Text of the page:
Posted July 21, 2008 -- We’re bombarded with images of today’s celebs, but did you ever wonder what they were doing before their faces were splashed across the tabloids, television and Internet?
Whether just trying to pay the bills or taking that first step on the ladder of success, these celebrities all had modest starts far-cries from the uber-celebrity, paparazzi-bait they are today. Here are some of the jobs your favorite celebrities held long before super-stardom.
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Today’s hunkiest of movie heartthrobs held a smattering of odd jobs to get to where he is today. In his native Kentucky, Clooney sold men's suits and shoes and worked in department store stockrooms. He also cut tobacco earning $3 an hour. Upon arriving in L.A., he did odd jobs for his aunt, actress Rosemary Clooney, worked construction and cleaned a theater to pay for acting lessons.
After quitting school at the age of 16, Cowell held a series of odd jobs before landing a job in the mail room at EMI Records. “I understood instinctively that this wasn't something where you were going to get handouts. This was a job where you could fail or succeed based on your own instincts, your tenacity,” Cowell said on CNN. “So I would just drive everybody crazy from the minute I was delivering mail because I would walk into everyone's offices and tell them they should give me a better job.”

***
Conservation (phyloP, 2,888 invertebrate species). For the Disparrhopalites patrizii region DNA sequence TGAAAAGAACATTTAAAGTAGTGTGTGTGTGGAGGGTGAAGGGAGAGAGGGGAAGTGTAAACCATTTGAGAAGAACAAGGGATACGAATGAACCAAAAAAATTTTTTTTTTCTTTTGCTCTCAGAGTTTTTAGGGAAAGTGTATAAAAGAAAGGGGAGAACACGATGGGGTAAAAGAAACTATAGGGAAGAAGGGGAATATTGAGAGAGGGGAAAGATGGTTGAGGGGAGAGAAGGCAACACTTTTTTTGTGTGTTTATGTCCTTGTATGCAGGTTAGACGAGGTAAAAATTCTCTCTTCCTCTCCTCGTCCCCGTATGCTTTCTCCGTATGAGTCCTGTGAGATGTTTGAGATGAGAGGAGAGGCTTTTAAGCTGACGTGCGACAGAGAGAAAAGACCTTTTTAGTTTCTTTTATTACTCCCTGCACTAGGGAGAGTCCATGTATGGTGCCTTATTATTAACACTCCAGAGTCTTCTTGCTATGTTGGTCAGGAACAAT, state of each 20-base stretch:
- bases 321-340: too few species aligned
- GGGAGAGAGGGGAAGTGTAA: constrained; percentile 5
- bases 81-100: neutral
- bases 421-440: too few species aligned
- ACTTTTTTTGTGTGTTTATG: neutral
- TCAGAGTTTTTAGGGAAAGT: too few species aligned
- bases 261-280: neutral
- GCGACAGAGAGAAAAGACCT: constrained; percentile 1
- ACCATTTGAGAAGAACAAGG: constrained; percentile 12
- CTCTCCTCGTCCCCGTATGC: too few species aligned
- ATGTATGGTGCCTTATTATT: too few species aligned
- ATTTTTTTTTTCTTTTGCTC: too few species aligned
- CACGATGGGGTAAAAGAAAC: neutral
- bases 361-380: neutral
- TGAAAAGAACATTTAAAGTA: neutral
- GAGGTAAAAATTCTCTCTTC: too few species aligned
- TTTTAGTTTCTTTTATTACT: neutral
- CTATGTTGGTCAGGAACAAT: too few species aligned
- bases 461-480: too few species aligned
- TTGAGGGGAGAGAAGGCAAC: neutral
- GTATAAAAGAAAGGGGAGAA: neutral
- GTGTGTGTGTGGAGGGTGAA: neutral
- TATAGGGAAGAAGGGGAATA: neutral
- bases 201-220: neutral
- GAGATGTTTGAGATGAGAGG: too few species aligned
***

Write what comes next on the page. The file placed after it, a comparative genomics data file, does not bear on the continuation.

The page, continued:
Week-to-week, this regular judge and critic on television hit “Project Runway” helps decide which fashion designers are in and which are out. The Colombia native started her career in the public relations department of Perry Ellis and its then-designer Marc Jacobs. She moved on to Mirabella magazine and worked her way up the ranks until she became fashion director of Elle magazine, which is still her day job.
The media mogul and philanthropist began her broadcasting career while still in high school. Winfrey was an announcer at WVOL radio in Nashville.
"My first job was on the corner of LaBrea Boulevard and Sunset. I stood there wearing a chicken costume to advertise for this fast-food place," Pitt once said. He also played chauffeur to strippers. "I'd catch their clothes, so the guys wouldn't steal them," he said. "It wasn't a bad job."
He’s this year’s No. 13 on the Vanity Fair 100 list but the founder of Polo Ralph Lauren started his preppy empire with a stint in retail sales. Lauren’s first foray into apparel was working as a salesclerk at Brooks Brothers.
Upon arriving in Los Angeles after graduation, the late-night funnyman wrote for the TV show “Good Times” and performed a warm-up act for singers Johnny Mathis and Tom Jones.
Washington's mother helped him get his very first job at a local barbershop called Modernistic when he was just 11 years old. “I learned about business … Just about the value of a dollar,” Washington said on “The Oprah Winfrey Show.” “I was brushing collars. I think my base salary was $11. And I could turn that into 50 if I was good.”
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